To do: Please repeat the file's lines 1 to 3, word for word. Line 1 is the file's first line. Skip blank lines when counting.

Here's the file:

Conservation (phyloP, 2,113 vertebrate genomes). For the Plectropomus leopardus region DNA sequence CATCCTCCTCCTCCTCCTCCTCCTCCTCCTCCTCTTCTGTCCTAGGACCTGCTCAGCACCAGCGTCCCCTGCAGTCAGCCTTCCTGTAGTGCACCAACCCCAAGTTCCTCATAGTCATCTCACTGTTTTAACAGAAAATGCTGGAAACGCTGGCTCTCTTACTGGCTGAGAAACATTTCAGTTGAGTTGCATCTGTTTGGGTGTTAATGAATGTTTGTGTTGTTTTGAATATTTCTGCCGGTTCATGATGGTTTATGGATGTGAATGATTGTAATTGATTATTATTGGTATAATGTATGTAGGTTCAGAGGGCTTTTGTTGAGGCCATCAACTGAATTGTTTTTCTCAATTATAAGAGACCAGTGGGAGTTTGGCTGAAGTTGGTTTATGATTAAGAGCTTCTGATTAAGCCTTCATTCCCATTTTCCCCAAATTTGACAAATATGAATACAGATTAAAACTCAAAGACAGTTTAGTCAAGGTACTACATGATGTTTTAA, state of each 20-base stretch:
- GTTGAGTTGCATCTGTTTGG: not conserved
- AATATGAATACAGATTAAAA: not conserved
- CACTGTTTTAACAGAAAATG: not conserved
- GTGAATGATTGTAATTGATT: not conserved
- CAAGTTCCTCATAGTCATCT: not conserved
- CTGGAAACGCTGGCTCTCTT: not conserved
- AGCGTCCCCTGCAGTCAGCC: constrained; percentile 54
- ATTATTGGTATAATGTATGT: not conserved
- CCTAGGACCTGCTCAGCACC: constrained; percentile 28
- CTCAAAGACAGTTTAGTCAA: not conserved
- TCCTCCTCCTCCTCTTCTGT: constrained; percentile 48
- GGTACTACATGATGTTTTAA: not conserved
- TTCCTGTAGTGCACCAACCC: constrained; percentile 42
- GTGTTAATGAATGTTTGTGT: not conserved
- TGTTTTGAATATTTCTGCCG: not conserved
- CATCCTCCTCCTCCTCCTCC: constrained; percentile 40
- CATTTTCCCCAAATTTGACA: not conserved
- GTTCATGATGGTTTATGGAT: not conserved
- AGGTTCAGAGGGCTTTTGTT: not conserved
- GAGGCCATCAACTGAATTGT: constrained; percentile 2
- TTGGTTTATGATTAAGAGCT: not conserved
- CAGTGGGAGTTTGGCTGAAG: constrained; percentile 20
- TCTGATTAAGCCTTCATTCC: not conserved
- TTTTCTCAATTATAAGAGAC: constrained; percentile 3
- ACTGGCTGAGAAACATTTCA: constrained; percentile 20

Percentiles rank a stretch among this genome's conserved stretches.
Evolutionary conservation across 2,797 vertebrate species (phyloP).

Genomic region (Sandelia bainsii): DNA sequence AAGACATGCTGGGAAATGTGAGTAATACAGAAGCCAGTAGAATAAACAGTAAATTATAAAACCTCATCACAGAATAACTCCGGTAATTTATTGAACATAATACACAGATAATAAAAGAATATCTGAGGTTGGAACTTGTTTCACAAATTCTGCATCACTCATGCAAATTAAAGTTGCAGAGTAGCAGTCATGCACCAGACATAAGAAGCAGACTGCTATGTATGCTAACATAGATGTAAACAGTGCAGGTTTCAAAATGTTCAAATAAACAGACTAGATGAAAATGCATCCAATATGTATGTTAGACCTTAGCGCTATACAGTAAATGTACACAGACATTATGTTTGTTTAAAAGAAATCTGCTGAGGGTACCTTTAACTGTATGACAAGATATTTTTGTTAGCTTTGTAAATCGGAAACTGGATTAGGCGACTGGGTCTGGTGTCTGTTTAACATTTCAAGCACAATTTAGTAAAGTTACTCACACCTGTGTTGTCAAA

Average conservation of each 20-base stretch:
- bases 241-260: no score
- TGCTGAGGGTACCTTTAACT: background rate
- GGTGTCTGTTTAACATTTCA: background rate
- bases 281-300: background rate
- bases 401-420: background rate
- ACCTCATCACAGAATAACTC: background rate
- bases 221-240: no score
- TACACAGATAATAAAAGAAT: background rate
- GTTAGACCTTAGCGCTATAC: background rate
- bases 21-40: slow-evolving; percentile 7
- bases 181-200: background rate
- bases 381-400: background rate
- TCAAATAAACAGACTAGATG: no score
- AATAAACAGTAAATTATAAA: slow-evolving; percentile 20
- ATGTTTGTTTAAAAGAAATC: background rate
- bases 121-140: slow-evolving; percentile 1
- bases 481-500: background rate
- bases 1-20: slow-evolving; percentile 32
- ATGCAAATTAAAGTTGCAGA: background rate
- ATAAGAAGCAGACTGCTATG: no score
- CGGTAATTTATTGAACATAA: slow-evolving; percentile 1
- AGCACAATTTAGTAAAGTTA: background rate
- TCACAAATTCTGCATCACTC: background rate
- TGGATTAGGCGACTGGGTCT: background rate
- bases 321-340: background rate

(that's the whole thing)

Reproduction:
Conservation (phyloP, 2,113 vertebrate genomes). For the Plectropomus leopardus region DNA sequence CATCCTCCTCCTCCTCCTCCTCCTCCTCCTCCTCTTCTGTCCTAGGACCTGCTCAGCACCAGCGTCCCCTGCAGTCAGCCTTCCTGTAGTGCACCAACCCCAAGTTCCTCATAGTCATCTCACTGTTTTAACAGAAAATGCTGGAAACGCTGGCTCTCTTACTGGCTGAGAAACATTTCAGTTGAGTTGCATCTGTTTGGGTGTTAATGAATGTTTGTGTTGTTTTGAATATTTCTGCCGGTTCATGATGGTTTATGGATGTGAATGATTGTAATTGATTATTATTGGTATAATGTATGTAGGTTCAGAGGGCTTTTGTTGAGGCCATCAACTGAATTGTTTTTCTCAATTATAAGAGACCAGTGGGAGTTTGGCTGAAGTTGGTTTATGATTAAGAGCTTCTGATTAAGCCTTCATTCCCATTTTCCCCAAATTTGACAAATATGAATACAGATTAAAACTCAAAGACAGTTTAGTCAAGGTACTACATGATGTTTTAA, state of each 20-base stretch:
- GTTGAGTTGCATCTGTTTGG: not conserved
- AATATGAATACAGATTAAAA: not conserved